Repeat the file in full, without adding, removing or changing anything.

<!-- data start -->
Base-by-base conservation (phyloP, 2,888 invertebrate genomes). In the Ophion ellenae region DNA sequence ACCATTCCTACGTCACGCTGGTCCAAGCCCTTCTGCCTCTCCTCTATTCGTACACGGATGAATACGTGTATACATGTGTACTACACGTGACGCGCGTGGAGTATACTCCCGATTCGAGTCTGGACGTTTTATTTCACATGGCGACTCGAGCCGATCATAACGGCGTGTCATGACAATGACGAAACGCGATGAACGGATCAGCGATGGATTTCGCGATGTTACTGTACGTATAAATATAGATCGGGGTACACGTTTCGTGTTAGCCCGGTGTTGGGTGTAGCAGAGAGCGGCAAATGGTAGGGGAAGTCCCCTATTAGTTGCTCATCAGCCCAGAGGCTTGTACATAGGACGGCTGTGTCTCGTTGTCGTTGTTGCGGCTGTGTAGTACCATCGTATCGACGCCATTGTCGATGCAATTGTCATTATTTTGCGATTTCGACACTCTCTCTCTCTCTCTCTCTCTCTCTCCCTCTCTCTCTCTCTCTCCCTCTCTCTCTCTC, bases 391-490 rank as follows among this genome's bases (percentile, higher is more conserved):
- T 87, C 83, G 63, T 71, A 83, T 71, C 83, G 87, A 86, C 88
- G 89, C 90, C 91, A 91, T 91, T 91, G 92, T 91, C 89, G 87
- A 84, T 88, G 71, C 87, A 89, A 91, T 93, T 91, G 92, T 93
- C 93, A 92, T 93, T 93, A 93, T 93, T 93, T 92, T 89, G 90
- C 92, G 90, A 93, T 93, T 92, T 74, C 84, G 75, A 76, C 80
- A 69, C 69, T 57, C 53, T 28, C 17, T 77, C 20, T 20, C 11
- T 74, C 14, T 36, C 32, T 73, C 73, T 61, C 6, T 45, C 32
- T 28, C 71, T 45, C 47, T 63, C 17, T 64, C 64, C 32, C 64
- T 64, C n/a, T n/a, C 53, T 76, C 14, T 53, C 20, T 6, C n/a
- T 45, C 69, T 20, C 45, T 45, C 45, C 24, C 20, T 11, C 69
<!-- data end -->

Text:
Base-by-base conservation (phyloP, 2,888 invertebrate genomes). In the Ophion ellenae region DNA sequence ACCATTCCTACGTCACGCTGGTCCAAGCCCTTCTGCCTCTCCTCTATTCGTACACGGATGAATACGTGTATACATGTGTACTACACGTGACGCGCGTGGAGTATACTCCCGATTCGAGTCTGGACGTTTTATTTCACATGGCGACTCGAGCCGATCATAACGGCGTGTCATGACAATGACGAAACGCGATGAACGGATCAGCGATGGATTTCGCGATGTTACTGTACGTATAAATATAGATCGGGGTACACGTTTCGTGTTAGCCCGGTGTTGGGTGTAGCAGAGAGCGGCAAATGGTAGGGGAAGTCCCCTATTAGTTGCTCATCAGCCCAGAGGCTTGTACATAGGACGGCTGTGTCTCGTTGTCGTTGTTGCGGCTGTGTAGTACCATCGTATCGACGCCATTGTCGATGCAATTGTCATTATTTTGCGATTTCGACACTCTCTCTCTCTCTCTCTCTCTCTCTCCCTCTCTCTCTCTCTCTCCCTCTCTCTCTCTC, bases 391-490 rank as follows among this genome's bases (percentile, higher is more conserved):
- T 87, C 83, G 63, T 71, A 83, T 71, C 83, G 87, A 86, C 88
- G 89, C 90, C 91, A 91, T 91, T 91, G 92, T 91, C 89, G 87
- A 84, T 88, G 71, C 87, A 89, A 91, T 93, T 91, G 92, T 93
- C 93, A 92, T 93, T 93, A 93, T 93, T 93, T 92, T 89, G 90
- C 92, G 90, A 93, T 93, T 92, T 74, C 84, G 75, A 76, C 80
- A 69, C 69, T 57, C 53, T 28, C 17, T 77, C 20, T 20, C 11
- T 74, C 14, T 36, C 32, T 73, C 73, T 61, C 6, T 45, C 32
- T 28, C 71, T 45, C 47, T 63, C 17, T 64, C 64, C 32, C 64
- T 64, C n/a, T n/a, C 53, T 76, C 14, T 53, C 20, T 6, C n/a
- T 45, C 69, T 20, C 45, T 45, C 45, C 24, C 20, T 11, C 69